• Scholl T. Maternal nutrition before and during pregnancy. Nestle Nutrition Workshop Series Pediatric Program. 61:79-89, 2008.
    • Czeizel A et al. Dose-dependent effect of folic acid on the prevention of orofacial clefts. Pediatrics. 104(6):e66, 1999.
    • Scholl T et al. Folic acid: influence on the outcome of pregnancy. American Journal of Clinical Nutrition. 71(5 Supplement):1295S-1303S, 2000.
    • Czeizel A et al. Maternal use of nutritional supplements during the first month of pregnancy and decreased risk of Down's syndrome: case-control study. Nutrition. 21(6):698-704, 2005.
    • Thomson K et al. Postnatal evaluation of vitamin D and bone health in women who were vitamin D-deficient in pregnancy, and in their infants. The Medical Journal of Australia. 181(9):486-8, 2004.
    • Merialdi M et al. Adding zinc to prenatal iron and folate tablets improves fetal neurobehavioral development. American Journal of Obstetrics and Gynecology. 180(2 Partt 1):483-490, 1999.
    • Merialdi M et al. Randomized controlled trial of prenatal zinc supplementation and fetal bone growth. American Journal of Clinical Nutrition. 79(5):826-830, 2004.
    • Boyles A et al. Folate and one-carbon metabolism gene polymorphisms and their associations with oral facial clefts. American Journal of Medical Genetics. 146(4):440-9, 2008.
    • Morin P et al. Multivitamin supplement for primary prevention of birth defects: application of a preventive clinical practice. Canadian Family Physician. 53(12):2142-3, 2007.
    • Mock D et al. Marginal biotin deficiency during normal pregnancy. American Journal of Clinical Nutrition. 75(2):295-299, 2002.
    • Scholl T et al. Folic acid: influence on the outcome of pregnancy. American Journal of Clinical Nutrition. 71(5 Supplement):1295S-1303S, 2000.
    • Klenner F et al. Observations on the dose and administration of ascorbic acid when employed beyond the range of a vitamin in human pathology. Journal of Applied Nutrition. 23(3-4), 1971.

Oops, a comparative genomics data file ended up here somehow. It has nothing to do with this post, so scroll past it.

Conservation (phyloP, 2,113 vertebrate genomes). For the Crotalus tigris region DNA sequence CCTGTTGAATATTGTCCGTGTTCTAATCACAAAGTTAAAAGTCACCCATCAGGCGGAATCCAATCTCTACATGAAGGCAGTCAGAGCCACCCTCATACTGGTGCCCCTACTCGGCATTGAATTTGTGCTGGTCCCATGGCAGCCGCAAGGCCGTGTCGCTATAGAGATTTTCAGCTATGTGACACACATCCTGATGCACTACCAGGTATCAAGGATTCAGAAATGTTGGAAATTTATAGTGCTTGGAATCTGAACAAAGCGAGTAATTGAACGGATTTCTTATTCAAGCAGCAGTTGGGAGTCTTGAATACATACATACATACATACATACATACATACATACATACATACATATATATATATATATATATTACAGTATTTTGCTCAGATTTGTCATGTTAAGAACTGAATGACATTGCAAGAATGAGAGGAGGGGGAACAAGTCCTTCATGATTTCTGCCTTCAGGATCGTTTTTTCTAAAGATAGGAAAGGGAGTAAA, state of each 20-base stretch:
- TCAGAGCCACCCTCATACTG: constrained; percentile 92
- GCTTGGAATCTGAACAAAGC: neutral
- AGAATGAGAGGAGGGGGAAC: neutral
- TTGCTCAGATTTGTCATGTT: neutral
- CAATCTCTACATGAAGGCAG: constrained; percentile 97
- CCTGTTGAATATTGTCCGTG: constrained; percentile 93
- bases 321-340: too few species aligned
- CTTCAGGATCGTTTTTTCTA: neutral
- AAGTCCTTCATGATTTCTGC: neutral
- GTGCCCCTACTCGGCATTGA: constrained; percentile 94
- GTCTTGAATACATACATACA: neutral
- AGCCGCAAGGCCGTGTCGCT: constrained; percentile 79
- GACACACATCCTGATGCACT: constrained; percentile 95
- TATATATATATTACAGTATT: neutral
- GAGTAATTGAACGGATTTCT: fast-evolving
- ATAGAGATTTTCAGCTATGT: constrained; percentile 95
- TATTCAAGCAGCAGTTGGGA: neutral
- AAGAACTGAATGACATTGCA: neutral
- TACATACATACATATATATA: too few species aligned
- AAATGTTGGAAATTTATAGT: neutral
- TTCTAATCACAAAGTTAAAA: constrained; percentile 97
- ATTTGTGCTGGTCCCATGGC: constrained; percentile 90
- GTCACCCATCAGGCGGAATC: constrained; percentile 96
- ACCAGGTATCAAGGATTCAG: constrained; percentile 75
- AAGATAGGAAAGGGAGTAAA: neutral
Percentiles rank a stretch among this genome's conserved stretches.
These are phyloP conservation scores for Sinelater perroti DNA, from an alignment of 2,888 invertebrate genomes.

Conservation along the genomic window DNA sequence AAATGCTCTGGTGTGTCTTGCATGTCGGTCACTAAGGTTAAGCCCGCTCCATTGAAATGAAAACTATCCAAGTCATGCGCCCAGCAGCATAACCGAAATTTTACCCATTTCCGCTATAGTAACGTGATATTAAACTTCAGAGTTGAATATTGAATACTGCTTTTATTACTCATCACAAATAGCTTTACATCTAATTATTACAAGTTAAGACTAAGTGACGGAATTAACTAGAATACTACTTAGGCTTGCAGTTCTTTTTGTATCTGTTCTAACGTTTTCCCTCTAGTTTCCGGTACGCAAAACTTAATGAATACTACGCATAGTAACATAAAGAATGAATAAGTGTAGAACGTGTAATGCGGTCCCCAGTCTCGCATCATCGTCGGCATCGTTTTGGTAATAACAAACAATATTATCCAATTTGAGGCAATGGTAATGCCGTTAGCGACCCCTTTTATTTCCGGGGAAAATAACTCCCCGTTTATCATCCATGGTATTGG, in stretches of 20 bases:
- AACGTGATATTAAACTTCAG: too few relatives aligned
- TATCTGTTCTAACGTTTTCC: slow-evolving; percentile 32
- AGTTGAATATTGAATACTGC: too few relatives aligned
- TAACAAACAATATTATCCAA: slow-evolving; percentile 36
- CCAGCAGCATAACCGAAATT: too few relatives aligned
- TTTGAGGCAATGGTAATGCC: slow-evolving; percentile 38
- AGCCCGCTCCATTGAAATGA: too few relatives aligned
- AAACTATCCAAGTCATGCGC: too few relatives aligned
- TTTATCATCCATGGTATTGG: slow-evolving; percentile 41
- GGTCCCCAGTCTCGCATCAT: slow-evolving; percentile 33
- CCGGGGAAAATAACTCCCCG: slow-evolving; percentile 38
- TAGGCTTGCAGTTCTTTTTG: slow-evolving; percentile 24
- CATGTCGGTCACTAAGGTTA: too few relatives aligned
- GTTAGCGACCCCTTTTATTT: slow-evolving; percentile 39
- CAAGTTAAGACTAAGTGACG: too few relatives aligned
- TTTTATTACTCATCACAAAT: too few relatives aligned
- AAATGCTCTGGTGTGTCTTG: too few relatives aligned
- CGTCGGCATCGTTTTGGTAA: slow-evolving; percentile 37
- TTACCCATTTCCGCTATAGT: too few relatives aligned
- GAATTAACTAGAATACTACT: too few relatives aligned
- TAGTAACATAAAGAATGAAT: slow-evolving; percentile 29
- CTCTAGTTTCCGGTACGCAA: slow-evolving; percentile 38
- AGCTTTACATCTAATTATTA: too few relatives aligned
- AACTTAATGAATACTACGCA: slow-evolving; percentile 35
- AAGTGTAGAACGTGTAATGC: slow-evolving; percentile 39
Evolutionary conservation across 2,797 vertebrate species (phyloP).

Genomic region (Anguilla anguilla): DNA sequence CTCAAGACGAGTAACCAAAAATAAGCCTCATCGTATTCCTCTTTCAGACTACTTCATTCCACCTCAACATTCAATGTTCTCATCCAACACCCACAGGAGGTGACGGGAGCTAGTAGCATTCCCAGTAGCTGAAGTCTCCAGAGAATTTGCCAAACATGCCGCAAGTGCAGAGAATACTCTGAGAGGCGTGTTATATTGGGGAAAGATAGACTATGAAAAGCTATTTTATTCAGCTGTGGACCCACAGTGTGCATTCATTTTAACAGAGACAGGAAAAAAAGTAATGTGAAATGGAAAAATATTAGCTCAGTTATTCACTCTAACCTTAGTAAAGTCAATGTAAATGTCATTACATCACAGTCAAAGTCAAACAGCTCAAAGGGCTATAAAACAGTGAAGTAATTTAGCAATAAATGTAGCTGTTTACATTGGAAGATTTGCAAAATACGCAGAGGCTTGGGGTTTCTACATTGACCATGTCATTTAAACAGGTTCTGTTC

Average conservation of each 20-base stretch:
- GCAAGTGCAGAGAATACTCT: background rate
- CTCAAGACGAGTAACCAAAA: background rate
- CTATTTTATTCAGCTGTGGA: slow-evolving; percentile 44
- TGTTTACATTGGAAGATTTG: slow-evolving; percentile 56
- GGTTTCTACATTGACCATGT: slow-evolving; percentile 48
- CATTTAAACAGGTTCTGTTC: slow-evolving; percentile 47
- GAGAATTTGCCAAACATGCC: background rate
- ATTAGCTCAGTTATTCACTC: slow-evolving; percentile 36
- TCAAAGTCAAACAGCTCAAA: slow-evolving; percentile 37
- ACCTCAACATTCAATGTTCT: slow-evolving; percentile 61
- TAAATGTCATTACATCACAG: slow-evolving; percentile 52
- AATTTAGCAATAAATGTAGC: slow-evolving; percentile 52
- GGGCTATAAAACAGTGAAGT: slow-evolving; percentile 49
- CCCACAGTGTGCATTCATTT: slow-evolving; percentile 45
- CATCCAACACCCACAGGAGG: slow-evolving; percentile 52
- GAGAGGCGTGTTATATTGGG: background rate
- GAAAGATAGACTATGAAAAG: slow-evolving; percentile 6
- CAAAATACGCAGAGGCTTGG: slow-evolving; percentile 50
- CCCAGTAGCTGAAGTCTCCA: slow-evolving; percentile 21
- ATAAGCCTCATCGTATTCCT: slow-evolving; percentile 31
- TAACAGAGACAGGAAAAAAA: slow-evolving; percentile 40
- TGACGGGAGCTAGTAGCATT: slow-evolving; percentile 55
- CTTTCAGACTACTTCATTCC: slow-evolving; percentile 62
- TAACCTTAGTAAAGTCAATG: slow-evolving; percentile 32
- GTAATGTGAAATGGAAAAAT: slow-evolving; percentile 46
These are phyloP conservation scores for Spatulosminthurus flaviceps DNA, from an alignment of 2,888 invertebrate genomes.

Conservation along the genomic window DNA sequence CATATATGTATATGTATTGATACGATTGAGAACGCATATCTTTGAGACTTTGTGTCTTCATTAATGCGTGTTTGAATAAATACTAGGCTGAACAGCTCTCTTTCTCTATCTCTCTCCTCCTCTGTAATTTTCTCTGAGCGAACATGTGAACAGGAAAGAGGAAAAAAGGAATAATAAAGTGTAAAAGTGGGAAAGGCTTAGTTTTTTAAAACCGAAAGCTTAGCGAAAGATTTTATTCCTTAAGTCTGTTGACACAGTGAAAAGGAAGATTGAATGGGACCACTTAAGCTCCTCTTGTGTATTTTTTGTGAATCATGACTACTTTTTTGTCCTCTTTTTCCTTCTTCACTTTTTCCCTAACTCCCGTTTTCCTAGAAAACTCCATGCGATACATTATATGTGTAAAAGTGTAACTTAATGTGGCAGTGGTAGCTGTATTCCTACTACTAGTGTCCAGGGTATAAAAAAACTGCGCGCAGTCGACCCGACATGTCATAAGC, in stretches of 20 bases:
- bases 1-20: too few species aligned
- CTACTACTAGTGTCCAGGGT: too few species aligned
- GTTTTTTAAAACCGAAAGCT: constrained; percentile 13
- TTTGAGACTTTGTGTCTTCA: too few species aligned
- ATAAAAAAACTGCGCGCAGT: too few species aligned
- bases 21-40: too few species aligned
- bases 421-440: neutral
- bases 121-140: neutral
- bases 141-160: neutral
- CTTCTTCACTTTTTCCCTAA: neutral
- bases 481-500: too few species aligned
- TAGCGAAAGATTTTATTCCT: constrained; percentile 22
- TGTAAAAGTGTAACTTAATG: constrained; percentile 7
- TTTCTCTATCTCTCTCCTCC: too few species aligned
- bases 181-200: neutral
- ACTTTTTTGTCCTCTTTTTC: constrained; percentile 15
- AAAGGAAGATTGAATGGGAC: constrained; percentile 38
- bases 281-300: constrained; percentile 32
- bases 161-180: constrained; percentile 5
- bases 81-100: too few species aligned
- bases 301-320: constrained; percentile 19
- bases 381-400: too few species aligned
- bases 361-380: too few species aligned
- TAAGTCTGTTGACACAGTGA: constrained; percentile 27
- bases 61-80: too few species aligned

• Grant W et al. Benefits and requirements of vitamin D for optimal health: a review. Alternative Medicine Review. 10(2):94-111, 2005.
    • Hollis B. Vitamin D requirement during pregnancy and lactation. Journal of Bone and Mineral Research. 22 Suppl 2:V39-44, 2007. Review.
    • Kaiser L et al. Position of the American Dietetic Association: nutrition and lifestyle for a healthy pregnancy outcome. Journal of the American Dietetic Association. 108(3):553-61, 2008.
    : employing formative research to lay the foundation for national birth defects prevention campaigns. Journal of Health Communication. 12(8):733-57, 2007.
  • Goh Y et al. Prenatal supplementation with multivitamins and the incidence of pediatric cancers: clinical and methodological considerations. Pediatrics Blood and Cancer. 50(2 Suppl):487-9; discussion 498, 2008. Review.
  • Scholl T. Maternal nutrition before and during pregnancy. Nestle Nutrition Workshop Series Pediatric Program. 61:79-89, 2008.
  • Czeizel A et al. Dose-dependent effect of folic acid on the prevention of orofacial clefts. Pediatrics. 104(6):e66, 1999.
  • Scholl T et al. Folic acid: influence on the outcome of pregnancy. American Journal of Clinical Nutrition. 71(5 Supplement):1295S-1303S, 2000.
  • Czeizel A et al. Maternal use of nutritional supplements during the first month of pregnancy and decreased risk of Down's syndrome: case-control study. Nutrition. 21(6):698-704, 2005.
  • Thomson K et al. Postnatal evaluation of vitamin D and bone health in women who were vitamin D-deficient in pregnancy, and in their infants. The Medical Journal of Australia. 181(9):486-8, 2004.
  • Merialdi M et al. Adding zinc to prenatal iron and folate tablets improves fetal neurobehavioral development. American Journal of Obstetrics and Gynecology. 180(2 Partt 1):483-490, 1999.
  • Merialdi M et al. Randomized controlled trial of prenatal zinc supplementation and fetal bone growth. American Journal of Clinical Nutrition. 79(5):826-830, 2004.
  • Boyles A et al. Folate and one-carbon metabolism gene polymorphisms and their associations with oral facial clefts. American Journal of Medical Genetics. 146(4):440-9, 2008.
  • Morin P et al. Multivitamin supplement for primary prevention of birth defects: application of a preventive clinical practice. Canadian Family Physician. 53(12):2142-3, 2007.
  • Mock D et al. Marginal biotin deficiency during normal pregnancy. American Journal of Clinical Nutrition. 75(2):295-299, 2002.